Sources

"Morris and Morisca" by Violet Alford
"Some Other Hobby Horses" by Violet Alford
"Early Record of the Morris in England" by Lucile Armstrong and Barbara Lowe
"The Origins of the Morris Dance" by Rodney Gallop
"The Abram Morris Dance" by Maud Karpeles
"Some Notes on the Morris Dance" by Cecil J. Sharp
"The Earliest Reference to the Morris Dance?" by Michael Heaney

Thursday, February 22, 2018

Damn, Girl-Tamar of Georgia, Queen of Kings

Crowned co-ruler at age 12, Tamar (sometimes spelled 'Tamara') reigned over Georgia's¹ golden age, and expanded the kingdom to its greatest height. She would reorganize the Georgian Orthodox Church, defeat multiple attempted internal coups, and send an Ottoman invasion packing. A woman of faith, Tamar credited her religion for her battlefield successes, and performed extensive charity work. She was canonized shortly after her death, and is seen as a Georgian religious and national hero. However, behind her piety was a shrewd woman more than willing to fight for her throne and people.

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Tamar
Tamar was the only child of King George III and Queen Burdukhan. George, like his daughter, had to deal with scheming relatives. When his nephew (or cousin) Demma attempted to dethrone him George had Demma blinded, castrated, and thrown into prison. George dealt with other insurrectionists in a similarly brutal manner-with breaking kneecaps as his preferred method of chastisement. Due to the instability of his kingdom, George had his 12 year old daughter² crowned co-ruler.

George's main reason for this was to ensure the stability of Georgia during his lifetime and after his death. He hoped that if the restless Georgian nobility saw that he had a stable dynasty in place to succeed him, they might calm down a bit. Additionally, he was giving the patriarchal Georgians time to get used to the fact that there next ruler would be a woman, something that had never happened in Georgia before. While many nobles protested, George quashed their protests saying 'One knows a lion by its claws, and Tamar by her actions.' While there is little known about Tamar's childhood, this praise from her father suggests that she was more than suited for her role.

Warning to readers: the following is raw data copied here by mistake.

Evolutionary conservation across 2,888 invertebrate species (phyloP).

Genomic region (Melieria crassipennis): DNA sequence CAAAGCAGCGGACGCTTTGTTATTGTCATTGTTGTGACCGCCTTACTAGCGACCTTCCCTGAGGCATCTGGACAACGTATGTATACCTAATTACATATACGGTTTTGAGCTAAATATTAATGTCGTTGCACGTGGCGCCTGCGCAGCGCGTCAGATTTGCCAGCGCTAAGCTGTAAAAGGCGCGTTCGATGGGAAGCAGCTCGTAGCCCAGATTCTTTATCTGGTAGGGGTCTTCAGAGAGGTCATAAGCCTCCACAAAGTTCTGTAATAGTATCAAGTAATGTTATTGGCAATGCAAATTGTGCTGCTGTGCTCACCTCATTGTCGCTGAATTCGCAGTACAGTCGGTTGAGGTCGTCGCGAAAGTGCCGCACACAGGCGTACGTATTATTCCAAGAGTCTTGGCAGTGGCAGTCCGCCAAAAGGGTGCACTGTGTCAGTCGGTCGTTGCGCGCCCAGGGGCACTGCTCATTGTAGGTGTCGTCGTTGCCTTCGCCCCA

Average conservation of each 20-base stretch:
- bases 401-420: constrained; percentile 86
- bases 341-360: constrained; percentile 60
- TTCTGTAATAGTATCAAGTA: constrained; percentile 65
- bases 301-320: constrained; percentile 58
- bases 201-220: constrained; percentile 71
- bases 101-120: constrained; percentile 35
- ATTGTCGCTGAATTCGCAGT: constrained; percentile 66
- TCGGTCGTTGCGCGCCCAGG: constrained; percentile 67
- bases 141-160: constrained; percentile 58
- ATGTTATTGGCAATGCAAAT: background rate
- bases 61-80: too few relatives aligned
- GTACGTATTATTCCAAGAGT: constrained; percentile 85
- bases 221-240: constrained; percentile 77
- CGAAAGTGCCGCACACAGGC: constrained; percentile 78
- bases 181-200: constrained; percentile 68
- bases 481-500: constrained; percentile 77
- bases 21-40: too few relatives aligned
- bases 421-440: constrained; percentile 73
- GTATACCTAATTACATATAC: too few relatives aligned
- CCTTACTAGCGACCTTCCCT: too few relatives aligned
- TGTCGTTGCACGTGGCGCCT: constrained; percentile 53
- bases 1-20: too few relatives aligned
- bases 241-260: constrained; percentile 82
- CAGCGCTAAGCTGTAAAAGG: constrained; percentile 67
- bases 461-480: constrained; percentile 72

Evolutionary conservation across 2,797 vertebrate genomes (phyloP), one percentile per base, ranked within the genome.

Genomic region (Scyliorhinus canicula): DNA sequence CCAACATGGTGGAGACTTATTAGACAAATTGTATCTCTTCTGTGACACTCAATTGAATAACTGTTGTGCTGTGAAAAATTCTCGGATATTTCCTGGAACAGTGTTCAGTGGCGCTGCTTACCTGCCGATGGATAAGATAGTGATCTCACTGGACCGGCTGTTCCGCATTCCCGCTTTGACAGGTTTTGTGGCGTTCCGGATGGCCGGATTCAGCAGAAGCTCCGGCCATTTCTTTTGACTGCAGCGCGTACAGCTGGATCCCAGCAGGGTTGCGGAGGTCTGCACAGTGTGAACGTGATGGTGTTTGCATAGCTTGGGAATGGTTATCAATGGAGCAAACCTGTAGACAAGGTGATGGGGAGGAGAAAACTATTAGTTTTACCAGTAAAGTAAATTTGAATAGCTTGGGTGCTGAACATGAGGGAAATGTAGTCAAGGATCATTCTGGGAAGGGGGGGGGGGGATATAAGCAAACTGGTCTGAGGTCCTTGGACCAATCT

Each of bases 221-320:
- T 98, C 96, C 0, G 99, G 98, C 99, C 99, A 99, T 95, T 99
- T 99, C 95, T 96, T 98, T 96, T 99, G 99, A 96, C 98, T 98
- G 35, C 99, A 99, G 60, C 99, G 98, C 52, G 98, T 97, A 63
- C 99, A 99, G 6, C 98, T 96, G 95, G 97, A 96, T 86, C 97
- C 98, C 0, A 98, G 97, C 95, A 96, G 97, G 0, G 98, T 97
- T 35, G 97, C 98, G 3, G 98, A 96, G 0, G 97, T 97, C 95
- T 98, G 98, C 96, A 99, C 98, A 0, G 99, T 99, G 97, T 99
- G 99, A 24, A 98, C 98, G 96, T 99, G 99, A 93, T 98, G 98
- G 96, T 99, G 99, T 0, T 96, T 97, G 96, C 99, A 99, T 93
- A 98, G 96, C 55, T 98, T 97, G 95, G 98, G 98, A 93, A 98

George died six years after his daughter's investment, leaving Tamar to govern the country by herself. Historians disagree about the beginning of Tamar's reign. Some sources claim that she had a very smooth ascension, aided by the fact that the Georgian people had had a chance to get used to the idea of her rule. Other's claim that she was met by insurrection--insurrection that she quickly quashed.

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Tamar holding court
Following her second crowning, Tamar's first order of business was to marry in order to produce an heir. She left the choosing of a spouse up to her council. They chose a Russian prince Yuri, the son of Prince Andrei Bogoliubsky of Vladimir-Suzdal. Yuri had a reputation as a warrior, and the council believed that he would be good for their queen and country. However, Yuri thoroughly disproved them not shortly after the wedding vows were said. He was thoroughly dissolute--engaging in extramarital affairs, torturing and murdering Georgian Muslims, and abusing alcohol. He publicly berated Tamar for not bearing him a son, and was prone to violent outbursts. He was such an awful husband that Tamar divorced him after only three years. In a merciful move her father would certainly have disapproved of, Tamar sent him packing off to Constantinople with a generous allowance--kneecaps intact.

Georgia was a largely Catholic country at the time. This makes the fact that Tamar was able to obtain a divorce quite extraordinary, given that divorce is, to this day, contrary to Catholic doctrine. Tamar was able to obtain a divorce not only because of Yuri's widespread unpopularity, but because of her own special relationship with the church.